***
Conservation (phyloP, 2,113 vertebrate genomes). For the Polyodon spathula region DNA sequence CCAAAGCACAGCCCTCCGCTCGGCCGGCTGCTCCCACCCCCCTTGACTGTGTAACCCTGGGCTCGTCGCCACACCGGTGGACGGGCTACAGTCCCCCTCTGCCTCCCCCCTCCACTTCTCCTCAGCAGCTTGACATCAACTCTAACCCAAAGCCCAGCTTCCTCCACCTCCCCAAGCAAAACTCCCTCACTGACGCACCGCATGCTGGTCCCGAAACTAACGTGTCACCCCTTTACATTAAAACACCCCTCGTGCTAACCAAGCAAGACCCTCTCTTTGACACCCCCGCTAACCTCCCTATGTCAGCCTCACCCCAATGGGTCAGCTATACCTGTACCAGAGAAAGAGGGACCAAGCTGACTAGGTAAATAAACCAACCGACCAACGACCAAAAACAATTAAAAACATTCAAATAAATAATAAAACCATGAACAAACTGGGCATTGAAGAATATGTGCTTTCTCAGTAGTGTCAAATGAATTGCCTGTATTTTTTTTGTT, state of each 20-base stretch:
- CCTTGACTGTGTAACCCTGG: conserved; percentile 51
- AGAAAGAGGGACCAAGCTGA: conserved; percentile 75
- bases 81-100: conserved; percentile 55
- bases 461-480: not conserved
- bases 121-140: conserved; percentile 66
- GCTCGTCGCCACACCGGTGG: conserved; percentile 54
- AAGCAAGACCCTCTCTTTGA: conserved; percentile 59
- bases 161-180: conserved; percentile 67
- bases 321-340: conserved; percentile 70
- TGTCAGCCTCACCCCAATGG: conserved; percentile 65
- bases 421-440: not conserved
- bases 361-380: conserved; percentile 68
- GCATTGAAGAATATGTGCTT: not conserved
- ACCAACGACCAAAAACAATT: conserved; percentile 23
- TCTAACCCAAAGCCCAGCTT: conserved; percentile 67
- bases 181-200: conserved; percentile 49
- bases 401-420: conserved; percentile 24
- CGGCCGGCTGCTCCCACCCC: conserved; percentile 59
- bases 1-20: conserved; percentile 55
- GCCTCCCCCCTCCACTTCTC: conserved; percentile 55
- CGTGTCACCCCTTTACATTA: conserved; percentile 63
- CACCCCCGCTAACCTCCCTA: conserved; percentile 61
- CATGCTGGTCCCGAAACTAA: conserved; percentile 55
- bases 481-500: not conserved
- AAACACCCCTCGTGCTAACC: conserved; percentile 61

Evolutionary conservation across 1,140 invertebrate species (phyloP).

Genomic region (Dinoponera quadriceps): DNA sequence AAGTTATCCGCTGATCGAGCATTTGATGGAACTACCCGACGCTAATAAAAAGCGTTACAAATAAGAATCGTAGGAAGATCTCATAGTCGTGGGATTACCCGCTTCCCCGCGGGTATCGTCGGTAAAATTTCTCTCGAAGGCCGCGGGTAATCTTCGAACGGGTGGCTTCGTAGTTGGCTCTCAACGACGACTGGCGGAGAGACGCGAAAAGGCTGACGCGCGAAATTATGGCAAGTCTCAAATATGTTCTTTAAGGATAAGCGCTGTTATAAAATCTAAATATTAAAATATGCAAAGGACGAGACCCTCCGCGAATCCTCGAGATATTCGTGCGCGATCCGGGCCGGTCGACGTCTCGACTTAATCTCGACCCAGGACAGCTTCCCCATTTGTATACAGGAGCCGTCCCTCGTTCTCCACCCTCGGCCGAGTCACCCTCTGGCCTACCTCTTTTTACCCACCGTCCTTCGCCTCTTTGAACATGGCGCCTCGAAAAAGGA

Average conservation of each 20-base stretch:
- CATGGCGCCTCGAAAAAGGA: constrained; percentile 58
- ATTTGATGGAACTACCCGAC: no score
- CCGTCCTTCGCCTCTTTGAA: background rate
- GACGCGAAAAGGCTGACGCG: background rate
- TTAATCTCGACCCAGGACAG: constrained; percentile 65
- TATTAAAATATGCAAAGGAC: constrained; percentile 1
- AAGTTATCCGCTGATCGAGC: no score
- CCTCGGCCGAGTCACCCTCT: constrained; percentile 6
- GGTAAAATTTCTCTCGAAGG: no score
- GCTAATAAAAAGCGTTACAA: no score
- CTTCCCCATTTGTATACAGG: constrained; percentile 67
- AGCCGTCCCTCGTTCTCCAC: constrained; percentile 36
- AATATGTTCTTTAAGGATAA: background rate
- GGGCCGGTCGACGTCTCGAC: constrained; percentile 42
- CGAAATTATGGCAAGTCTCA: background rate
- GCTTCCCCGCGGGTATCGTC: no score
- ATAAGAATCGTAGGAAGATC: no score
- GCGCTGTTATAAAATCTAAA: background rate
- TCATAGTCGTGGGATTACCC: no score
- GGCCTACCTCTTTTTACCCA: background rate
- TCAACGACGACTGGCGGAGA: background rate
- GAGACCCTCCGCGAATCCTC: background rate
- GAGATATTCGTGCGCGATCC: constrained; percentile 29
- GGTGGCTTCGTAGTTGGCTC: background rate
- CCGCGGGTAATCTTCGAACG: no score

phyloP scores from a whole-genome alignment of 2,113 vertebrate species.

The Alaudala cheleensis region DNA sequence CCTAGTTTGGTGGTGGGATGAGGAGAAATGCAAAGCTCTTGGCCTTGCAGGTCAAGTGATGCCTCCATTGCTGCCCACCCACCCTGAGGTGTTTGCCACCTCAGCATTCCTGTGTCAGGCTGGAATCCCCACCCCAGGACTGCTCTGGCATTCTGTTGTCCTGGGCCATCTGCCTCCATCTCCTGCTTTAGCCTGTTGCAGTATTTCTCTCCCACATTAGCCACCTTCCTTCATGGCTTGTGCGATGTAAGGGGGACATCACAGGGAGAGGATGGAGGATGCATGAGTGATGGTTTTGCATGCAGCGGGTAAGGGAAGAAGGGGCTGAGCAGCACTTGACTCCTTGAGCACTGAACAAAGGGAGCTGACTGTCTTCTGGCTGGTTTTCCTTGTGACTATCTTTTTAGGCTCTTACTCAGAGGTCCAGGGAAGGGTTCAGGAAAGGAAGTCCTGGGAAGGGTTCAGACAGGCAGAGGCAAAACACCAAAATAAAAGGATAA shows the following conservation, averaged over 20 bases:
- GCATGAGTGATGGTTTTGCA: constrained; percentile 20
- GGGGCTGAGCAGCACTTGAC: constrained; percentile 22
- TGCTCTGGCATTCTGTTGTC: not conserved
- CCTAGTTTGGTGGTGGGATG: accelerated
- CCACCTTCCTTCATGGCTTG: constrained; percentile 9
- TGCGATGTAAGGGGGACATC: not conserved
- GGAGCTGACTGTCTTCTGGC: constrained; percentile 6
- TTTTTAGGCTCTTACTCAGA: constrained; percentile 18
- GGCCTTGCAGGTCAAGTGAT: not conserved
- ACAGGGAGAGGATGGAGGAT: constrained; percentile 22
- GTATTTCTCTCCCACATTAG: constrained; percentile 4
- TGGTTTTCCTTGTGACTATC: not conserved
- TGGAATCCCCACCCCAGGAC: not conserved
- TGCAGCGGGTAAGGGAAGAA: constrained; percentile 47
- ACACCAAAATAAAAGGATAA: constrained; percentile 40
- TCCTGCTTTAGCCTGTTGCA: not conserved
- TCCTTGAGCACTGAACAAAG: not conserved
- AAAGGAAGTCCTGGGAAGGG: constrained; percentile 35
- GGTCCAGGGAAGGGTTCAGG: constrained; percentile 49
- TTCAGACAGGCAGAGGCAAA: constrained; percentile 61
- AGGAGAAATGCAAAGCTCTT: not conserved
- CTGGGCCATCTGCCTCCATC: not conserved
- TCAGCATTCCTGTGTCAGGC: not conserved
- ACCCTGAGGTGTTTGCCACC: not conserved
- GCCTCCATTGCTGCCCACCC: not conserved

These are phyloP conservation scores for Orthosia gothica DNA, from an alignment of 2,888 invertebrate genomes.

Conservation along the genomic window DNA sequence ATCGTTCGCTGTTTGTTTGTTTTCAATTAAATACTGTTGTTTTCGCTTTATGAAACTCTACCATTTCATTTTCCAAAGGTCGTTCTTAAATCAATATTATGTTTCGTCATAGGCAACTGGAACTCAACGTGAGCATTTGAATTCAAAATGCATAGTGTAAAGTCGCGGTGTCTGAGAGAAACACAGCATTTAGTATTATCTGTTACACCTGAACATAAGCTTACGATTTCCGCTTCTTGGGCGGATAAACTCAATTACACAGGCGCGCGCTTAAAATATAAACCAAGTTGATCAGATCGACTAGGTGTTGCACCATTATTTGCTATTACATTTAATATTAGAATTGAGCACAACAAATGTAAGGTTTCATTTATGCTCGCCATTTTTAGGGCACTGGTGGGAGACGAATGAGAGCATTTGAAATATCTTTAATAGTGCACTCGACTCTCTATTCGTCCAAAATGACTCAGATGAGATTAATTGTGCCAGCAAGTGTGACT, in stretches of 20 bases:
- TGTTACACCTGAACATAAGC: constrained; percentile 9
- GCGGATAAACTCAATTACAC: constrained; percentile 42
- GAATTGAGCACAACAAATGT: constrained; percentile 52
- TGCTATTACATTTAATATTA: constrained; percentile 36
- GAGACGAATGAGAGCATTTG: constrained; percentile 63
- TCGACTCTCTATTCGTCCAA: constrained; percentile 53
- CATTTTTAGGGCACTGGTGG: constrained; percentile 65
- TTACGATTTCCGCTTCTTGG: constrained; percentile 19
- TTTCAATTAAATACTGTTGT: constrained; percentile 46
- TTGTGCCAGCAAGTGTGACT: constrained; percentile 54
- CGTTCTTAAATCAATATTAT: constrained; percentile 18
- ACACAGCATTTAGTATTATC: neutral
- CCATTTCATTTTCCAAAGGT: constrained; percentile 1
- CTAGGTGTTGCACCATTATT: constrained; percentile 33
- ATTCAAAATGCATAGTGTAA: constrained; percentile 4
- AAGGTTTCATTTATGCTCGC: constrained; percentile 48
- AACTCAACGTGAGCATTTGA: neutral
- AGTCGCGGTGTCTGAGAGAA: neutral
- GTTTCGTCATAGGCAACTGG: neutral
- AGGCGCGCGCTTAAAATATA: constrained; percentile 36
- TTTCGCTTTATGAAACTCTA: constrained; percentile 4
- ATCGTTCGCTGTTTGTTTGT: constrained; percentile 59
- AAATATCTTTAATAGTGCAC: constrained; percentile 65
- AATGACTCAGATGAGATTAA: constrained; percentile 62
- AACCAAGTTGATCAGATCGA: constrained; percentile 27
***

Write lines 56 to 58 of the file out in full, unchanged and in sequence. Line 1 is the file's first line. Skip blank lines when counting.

The Alaudala cheleensis region DNA sequence CCTAGTTTGGTGGTGGGATGAGGAGAAATGCAAAGCTCTTGGCCTTGCAGGTCAAGTGATGCCTCCATTGCTGCCCACCCACCCTGAGGTGTTTGCCACCTCAGCATTCCTGTGTCAGGCTGGAATCCCCACCCCAGGACTGCTCTGGCATTCTGTTGTCCTGGGCCATCTGCCTCCATCTCCTGCTTTAGCCTGTTGCAGTATTTCTCTCCCACATTAGCCACCTTCCTTCATGGCTTGTGCGATGTAAGGGGGACATCACAGGGAGAGGATGGAGGATGCATGAGTGATGGTTTTGCATGCAGCGGGTAAGGGAAGAAGGGGCTGAGCAGCACTTGACTCCTTGAGCACTGAACAAAGGGAGCTGACTGTCTTCTGGCTGGTTTTCCTTGTGACTATCTTTTTAGGCTCTTACTCAGAGGTCCAGGGAAGGGTTCAGGAAAGGAAGTCCTGGGAAGGGTTCAGACAGGCAGAGGCAAAACACCAAAATAAAAGGATAA shows the following conservation, averaged over 20 bases:
- GCATGAGTGATGGTTTTGCA: constrained; percentile 20
- GGGGCTGAGCAGCACTTGAC: constrained; percentile 22